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A throng of protesters, carrying signs and chanting against Donald Trump, marched down a blocked-off State Street toward a line of the presidential hopeful's supporters in Salt Lake City.
The two sides shouted at each other for about an hour outside the Infinity Event Center at 26 E. 600 South, where Trump held a rally Friday night. During the protest, two people allegedly tried to breach a barrier on the west side of the event center, but they didn't get in, said Salt Lake City police Detective Cody Lougy.
To his knowledge, no one was arrested.
The protesters eventually dispersed about 9 p.m. after an officer announced on a loudspeaker that Trump had left the building. Near the end of the protest, police asked the crowds to disperse while standing in front of the facility, some officers holding shields.
At a rally preceding their march to the event center, protesters at City Hall called Trump racist, sexist, homophobic and Islamophobic. Dennis Potter, representing the group Socialist Alternative, called Trump a failed capitalist and a reality TV star, which he's become again by running for the presidency.
Some of the protesters' criticisms were hurled during their beating of a Trump piñata near the end of the rally; the cardboard effigy swung through the air as it was incrementally destroyed. Among those who took a swing at it was Chrystle Baker, who compared Trump to Adolf Hitler echoing Alyssa Ferris of the Anti-War Committee, who said at the rally that "we are facing Nazism again … and it is terrifying."
As the crowd gathered at City Hall, Sean Taylor of Students for a Democratic Society, who organized Friday's rally, said that they wanted a peaceful protest.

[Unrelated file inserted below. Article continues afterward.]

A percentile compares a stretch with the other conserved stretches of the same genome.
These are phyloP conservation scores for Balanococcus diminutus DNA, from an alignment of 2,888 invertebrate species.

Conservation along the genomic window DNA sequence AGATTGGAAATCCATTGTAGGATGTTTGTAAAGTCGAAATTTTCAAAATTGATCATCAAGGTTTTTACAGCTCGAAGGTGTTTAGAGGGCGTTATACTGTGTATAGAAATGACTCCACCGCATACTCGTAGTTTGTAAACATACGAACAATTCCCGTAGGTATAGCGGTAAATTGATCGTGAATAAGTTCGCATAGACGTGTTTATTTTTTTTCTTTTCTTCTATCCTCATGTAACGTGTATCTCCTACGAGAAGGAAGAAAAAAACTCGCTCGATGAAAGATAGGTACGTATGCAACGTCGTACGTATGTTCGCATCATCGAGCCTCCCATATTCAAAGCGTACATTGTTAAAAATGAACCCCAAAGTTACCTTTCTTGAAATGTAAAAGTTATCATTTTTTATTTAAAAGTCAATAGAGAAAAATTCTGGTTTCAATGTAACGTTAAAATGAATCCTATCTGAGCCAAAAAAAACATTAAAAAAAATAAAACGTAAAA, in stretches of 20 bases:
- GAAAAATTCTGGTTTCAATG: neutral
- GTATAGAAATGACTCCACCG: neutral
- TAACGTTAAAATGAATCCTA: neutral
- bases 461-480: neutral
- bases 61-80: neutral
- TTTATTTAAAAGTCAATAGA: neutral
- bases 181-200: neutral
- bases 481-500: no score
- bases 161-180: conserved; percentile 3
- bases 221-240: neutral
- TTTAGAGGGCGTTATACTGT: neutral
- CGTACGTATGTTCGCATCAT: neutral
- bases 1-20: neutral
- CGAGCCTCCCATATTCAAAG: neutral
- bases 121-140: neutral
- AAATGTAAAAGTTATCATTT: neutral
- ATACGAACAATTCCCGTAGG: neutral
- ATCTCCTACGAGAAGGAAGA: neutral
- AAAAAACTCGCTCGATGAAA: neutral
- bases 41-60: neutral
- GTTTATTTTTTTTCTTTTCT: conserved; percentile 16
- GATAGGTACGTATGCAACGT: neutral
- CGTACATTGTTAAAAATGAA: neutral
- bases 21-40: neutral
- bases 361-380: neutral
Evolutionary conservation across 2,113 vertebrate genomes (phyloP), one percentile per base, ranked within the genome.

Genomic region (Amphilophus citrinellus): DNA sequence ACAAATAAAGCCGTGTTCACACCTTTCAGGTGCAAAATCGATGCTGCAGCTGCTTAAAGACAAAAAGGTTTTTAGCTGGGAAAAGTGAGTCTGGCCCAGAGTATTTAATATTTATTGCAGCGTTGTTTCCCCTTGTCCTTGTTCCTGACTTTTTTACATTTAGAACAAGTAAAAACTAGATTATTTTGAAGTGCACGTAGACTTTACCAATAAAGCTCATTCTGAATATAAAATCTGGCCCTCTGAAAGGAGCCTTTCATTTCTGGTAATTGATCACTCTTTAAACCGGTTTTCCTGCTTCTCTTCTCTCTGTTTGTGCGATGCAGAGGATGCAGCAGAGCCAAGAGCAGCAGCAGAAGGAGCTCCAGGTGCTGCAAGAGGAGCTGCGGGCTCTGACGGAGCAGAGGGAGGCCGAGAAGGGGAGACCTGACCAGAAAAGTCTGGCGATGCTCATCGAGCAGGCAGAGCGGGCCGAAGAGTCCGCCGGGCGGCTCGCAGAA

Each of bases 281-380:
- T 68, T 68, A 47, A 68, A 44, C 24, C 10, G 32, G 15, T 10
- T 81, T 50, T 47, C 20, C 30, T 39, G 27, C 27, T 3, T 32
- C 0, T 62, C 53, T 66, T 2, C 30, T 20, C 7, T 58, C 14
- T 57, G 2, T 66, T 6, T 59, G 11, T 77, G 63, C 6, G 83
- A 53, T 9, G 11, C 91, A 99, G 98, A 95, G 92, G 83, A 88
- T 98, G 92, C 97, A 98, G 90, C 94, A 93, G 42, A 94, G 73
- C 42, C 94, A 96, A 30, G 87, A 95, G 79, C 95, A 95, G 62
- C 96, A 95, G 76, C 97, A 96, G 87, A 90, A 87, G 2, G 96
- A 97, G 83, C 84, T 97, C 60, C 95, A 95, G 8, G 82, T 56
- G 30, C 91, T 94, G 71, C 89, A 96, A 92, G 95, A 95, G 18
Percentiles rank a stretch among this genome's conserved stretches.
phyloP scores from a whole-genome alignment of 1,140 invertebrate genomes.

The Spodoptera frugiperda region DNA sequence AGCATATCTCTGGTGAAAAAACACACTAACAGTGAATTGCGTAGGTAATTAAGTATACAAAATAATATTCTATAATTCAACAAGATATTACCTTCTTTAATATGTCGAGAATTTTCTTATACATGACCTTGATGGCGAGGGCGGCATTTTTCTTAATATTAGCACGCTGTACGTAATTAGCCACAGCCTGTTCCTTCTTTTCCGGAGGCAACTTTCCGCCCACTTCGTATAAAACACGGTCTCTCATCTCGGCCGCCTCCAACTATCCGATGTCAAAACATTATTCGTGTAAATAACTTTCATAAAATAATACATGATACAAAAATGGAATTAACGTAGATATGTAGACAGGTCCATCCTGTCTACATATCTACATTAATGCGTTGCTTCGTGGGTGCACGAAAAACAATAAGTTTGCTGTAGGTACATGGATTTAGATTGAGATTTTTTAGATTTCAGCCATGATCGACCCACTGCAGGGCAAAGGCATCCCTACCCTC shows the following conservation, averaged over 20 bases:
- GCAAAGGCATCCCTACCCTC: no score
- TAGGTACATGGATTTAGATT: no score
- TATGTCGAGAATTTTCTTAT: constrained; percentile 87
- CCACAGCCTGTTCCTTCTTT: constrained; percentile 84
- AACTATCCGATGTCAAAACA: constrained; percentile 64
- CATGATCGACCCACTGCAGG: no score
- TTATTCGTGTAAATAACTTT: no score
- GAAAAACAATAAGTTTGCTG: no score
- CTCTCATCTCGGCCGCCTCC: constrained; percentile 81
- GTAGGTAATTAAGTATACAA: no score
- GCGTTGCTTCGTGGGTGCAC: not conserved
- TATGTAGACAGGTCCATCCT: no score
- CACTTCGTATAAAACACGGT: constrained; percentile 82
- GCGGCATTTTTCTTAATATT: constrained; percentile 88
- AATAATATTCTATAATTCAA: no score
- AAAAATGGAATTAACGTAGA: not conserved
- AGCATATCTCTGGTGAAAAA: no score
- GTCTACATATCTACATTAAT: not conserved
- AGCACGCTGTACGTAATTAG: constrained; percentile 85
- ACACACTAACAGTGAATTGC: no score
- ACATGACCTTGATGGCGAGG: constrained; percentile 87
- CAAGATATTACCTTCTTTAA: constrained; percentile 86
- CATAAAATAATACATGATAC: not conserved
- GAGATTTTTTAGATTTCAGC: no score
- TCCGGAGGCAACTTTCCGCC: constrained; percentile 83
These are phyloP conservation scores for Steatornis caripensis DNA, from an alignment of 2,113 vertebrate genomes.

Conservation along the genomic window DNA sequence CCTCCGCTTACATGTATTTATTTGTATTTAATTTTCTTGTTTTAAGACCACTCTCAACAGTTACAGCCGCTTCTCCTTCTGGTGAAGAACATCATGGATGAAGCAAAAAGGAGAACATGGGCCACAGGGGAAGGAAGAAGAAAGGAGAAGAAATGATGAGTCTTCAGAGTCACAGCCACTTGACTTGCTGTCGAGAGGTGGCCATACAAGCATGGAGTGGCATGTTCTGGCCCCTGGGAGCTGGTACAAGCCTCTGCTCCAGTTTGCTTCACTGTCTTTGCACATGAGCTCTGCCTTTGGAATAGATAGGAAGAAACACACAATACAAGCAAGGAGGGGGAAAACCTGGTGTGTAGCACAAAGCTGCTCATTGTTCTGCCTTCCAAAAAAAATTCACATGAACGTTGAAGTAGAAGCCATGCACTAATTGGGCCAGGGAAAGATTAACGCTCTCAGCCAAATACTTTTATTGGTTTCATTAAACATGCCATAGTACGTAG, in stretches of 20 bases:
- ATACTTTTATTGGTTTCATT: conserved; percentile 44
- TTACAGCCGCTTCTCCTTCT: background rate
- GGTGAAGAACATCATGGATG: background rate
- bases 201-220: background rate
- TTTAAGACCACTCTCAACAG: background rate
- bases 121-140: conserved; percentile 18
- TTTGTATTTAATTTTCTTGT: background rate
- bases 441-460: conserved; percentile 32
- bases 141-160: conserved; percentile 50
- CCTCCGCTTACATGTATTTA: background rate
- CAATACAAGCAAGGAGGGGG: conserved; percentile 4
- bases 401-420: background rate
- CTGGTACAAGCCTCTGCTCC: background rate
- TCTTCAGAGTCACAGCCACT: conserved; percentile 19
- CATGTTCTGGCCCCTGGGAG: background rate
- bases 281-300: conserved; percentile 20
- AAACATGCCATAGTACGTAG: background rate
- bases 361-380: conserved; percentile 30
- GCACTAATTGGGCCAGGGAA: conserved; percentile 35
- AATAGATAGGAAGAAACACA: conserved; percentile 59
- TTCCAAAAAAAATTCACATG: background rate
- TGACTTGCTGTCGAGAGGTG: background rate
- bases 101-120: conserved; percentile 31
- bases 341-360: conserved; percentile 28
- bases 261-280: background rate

Outside the event center, amid a tense crowd, Trump supporter Brian Salinas said the candidate's not a racist. Salinas, the grandson of a Mexican immigrant, who supports the idea of bolstering the wall between the United States and Mexico, believes Trump "knows how to create jobs." The Army veteran believes Trump will help veterans get the benefits they need.
Jeffrey Moore, another Trump supporter, said he appreciates that the candidate speaks his mind, even if Moore doesn't agree with everything he says. He also likes that Trump is an outsider to Washington, D.C.
The protest outside the event center wasn't the only rally against Trump in Salt Lake City on Friday. At Liberty Park, Latino advocate Tony Yapias played a recording of a phone call he received Friday morning over a loudspeaker. In the call, a woman told him to "Get out of my country."
Yapias, the director of Proyecto Latino de Utah, said Trump's rhetoric is contributing to hatred against Latinos, so the advocate organized the rally against the front-runner Friday night. Yapias said the rally attended by about 150 people, mostly of Hispanic descent was about showing Trump that Latinos in Utah will not put up with his hate speech.
Tony's brother James Yapias called for Trump to apologize to "all of our children" for referring to Mexicans as rapists and criminals during the campaign.
Speaking in English and Spanish, participants took a microphone and shared their stories.
Some cried as they expressed fear that Trump's plan to deport all undocumented immigrants would separate families. An angry contingent of the crowd chanted "Get out, Trump!" in Spanish.
Ivan Caldera, of Salt Lake City said his son has experienced more bullying at school since the Trump campaign began.
"The kids are picking it up from their parents," Caldera said. Though Caldera is a lifelong Republican, he said he will vote for the Democrat this year.